“They learn a lot about business concepts,” Greg Wolf said.
“I worked for 20 years in a corporate setting, and I was treated very well. But I dreamed of actually working alongside my family and teaching them to run the register and meet customers.”
In the beginning, Wolf said, the children were sometimes afraid to look strangers in the eye. Now they greet and chat with customers with ease.
Defying the odds
Travel across Kansas, and it is easy to see how the rural economy has taken a hit.
The longtime trifecta of Kansas industry staples – oil, gas and agriculture – are struggling and in recession, forcing some local businesses to lay off workers and families to cut back.
Almost weekly, there is news of restaurants, implement dealerships and even grocery stores closing in small towns.
And when you travel the 83,000 square miles of Kansas, you pass more than 7,350 restaurants, according to the Kansas Restaurant and Hospitality Association.
The Wolf family store is not typical.
“The (Wolfs) have been very strategic in each decision they’ve made, and it’s led to a successful and highly explorer-y destination,” Penner, with the Kansas Sampler Foundation, said in an e-mail.
The Kansas Sampler Foundation, based near Inman, supports rural Kansas. Penner said she knew the first time she stepped inside the Family Food Store that she had found a place to promote.
“There is nothing fancy about the exterior of the metal building, but once inside, you know you’ve hit a jackpot,” Penner said. “Shopping for Kansas products and bulk foods, eating lunch and leaving with baked goods should just be a standard practice when going here.
“Once you’ve had a homemade caramel nut roll or cherry roll, you will be a lifelong customer.”
Wolf said the key to making the store work is diversification. They also sell brightly colored recycled polyethylene patio furniture, which also serves as a place for people to sit, visit and gather outside the store; decorative pillows; local honey; real maple syrup; and homemade soaps, sugar scrubs and lip-balm blends.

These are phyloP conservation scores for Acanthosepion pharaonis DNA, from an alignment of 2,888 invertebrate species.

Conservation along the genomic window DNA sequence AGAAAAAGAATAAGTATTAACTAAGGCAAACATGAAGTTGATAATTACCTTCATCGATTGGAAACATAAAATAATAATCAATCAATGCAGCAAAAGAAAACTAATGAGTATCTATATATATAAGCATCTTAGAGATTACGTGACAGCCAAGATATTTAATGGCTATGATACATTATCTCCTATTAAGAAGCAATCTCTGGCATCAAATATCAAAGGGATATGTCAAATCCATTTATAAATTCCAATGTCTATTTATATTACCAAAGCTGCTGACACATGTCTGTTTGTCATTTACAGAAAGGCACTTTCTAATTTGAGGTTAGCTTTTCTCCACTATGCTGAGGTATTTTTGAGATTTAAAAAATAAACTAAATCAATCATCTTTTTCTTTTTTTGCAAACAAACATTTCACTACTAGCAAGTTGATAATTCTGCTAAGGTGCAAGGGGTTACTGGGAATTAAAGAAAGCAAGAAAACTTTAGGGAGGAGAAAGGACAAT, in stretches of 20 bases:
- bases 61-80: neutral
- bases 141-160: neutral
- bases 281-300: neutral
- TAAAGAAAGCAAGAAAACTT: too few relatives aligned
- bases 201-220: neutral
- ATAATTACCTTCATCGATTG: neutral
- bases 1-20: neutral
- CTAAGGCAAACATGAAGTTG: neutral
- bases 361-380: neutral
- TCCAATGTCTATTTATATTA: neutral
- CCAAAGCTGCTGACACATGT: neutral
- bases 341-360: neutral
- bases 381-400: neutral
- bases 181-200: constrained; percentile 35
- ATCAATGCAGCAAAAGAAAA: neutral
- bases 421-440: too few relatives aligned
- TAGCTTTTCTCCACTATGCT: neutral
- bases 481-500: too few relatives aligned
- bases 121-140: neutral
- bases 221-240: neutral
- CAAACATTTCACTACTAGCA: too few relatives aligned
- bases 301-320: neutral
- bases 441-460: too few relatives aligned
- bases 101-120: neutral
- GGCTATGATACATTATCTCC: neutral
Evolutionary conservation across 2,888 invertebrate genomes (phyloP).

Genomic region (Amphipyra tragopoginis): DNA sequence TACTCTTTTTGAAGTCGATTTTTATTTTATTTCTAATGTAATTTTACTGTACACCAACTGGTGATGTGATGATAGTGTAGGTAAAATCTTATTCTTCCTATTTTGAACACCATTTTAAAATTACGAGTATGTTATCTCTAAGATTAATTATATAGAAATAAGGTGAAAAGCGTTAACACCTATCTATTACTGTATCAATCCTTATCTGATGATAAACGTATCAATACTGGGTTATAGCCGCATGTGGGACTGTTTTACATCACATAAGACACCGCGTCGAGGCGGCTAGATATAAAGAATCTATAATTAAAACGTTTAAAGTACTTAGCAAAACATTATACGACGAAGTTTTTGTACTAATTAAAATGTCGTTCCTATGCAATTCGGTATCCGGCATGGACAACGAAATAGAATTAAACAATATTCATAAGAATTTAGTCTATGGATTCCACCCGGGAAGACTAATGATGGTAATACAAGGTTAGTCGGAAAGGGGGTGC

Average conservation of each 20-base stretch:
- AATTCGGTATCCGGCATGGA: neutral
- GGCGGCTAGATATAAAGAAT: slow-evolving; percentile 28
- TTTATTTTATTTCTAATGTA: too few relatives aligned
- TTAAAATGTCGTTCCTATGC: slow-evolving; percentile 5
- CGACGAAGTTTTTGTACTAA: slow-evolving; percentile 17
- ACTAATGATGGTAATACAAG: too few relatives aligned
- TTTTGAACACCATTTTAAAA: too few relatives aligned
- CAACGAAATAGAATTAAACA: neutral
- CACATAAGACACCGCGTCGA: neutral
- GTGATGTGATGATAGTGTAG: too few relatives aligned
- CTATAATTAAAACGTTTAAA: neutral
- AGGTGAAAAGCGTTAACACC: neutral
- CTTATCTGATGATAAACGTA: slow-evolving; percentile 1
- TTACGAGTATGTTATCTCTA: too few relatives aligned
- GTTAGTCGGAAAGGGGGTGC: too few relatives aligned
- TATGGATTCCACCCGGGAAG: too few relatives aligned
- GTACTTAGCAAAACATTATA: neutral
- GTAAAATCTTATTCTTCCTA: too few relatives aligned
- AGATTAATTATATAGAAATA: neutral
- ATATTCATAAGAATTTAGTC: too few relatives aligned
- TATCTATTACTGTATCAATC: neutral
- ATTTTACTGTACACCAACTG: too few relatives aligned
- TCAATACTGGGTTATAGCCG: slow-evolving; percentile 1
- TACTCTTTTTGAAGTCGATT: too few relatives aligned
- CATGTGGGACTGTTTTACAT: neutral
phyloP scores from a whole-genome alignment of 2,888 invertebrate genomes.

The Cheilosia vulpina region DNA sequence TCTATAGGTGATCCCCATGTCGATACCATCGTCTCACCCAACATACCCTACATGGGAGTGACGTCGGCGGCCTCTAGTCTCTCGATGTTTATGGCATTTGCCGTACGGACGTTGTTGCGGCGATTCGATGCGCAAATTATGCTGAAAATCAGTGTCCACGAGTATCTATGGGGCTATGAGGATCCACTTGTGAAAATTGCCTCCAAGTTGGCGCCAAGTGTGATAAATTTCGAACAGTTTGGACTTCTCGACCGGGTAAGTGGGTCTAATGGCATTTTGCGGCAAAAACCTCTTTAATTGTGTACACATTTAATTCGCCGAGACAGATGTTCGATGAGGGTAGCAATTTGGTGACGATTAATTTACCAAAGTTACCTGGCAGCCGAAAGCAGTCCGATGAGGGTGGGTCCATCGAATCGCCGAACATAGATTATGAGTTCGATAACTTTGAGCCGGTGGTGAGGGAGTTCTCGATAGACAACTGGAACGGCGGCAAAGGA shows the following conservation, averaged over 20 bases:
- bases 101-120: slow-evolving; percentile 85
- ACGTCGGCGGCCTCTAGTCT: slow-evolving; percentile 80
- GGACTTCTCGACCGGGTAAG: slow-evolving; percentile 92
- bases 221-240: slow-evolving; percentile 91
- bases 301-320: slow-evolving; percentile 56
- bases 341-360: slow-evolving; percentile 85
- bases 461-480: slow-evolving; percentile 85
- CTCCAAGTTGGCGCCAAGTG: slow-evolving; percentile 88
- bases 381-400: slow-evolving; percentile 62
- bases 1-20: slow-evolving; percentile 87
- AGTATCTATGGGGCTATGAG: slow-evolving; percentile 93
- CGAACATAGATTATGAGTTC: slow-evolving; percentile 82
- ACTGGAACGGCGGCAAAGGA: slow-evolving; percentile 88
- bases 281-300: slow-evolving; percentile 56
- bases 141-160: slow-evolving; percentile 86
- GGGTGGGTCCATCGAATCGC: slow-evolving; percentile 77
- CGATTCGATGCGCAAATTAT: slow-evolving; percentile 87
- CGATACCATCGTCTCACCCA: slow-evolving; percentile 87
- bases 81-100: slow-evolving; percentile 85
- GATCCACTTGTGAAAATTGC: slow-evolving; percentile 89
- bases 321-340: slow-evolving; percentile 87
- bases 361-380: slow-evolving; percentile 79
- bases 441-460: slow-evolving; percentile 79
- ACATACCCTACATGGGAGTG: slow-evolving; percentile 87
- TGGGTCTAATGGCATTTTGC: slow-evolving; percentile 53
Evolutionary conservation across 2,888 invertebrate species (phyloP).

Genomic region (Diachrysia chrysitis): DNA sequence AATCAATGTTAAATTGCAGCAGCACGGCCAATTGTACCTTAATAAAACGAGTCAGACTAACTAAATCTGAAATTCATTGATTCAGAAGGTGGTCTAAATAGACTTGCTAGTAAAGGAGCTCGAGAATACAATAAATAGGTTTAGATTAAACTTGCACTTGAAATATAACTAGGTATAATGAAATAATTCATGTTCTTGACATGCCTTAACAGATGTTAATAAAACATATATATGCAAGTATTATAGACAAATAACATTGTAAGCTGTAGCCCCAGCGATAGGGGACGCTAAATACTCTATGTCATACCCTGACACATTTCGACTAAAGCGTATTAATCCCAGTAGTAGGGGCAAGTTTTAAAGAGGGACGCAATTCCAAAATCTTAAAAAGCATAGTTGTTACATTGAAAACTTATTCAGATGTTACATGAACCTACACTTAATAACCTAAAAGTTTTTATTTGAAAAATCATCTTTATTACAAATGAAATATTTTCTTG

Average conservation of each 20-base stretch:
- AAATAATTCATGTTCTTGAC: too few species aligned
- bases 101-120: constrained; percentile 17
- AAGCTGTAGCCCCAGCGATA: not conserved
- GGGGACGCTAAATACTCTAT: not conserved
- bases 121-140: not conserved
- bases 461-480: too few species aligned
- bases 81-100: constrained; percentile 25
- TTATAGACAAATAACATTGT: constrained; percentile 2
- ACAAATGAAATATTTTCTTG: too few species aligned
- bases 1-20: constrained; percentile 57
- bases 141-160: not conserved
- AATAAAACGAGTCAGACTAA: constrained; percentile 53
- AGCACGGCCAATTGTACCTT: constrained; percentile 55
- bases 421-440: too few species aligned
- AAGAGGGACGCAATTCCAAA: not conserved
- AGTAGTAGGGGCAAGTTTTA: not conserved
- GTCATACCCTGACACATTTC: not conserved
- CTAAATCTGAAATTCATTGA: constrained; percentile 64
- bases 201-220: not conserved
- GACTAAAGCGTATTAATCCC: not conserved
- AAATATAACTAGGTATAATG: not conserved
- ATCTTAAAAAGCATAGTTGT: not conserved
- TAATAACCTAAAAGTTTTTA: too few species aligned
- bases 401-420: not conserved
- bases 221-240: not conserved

Customers have asked the Wolfs to franchise their business concept.
For now, Greg Wolf said, that’s probably not happening.
“It was a dream of our family to do something in the food service industry,” he said. “We wanted to do something with our children before they moved away from home.
“Rather than them needing to find a job up at the McDonald’s or somewhere else, we wanted a place for them to work and be together.”
Fans of the store
Bob and Nita Kilgore of Greensburg heard about the Sawyer Family Food Store from the man who serviced their lawnmower in Pratt.
“He kept saying this was a good place to go eat, and finally we said we needed to make a date and go,” Bob Kilgore said.
For the past three years, the Kilgores and friends Gary and Marilyn Goodheart have made a trip to the store about every two weeks.
“We have fallen in love with the family – all the kids,” Nita Kilgore said.
“One time they were getting ready for a wedding, so more of the family was here. We told Greg we’d like to hear them sing. … They had beautiful voices. And they sang just for us.”
The Kilgores have been known to take home as many as 14 pans of cinnamon rolls at a time – once family and friends learned of their regular journeys.
“Our pharmacist, she is just the cutest, sweetest girl; I began taking cinnamon rolls to her,” Bob Kilgore said.
“I came back with a couple of pans and she pays me, takes them, turns her back on me and starts eating.”
Getting to Sawyer
Where: The Family Food Store in Sawyer is on the north edge of town on U.S. 281.
When: Open 11 a.m.-8 p.m. on Thursdays and Fridays and 7 a.m.-4 p.m. on Saturdays. It will be closed May 12-21. During June, when harvest typically moves through Kansas, it will also be open 11 a.m.-5 p.m. on Wednesdays.
More info: Call 620-594-2483.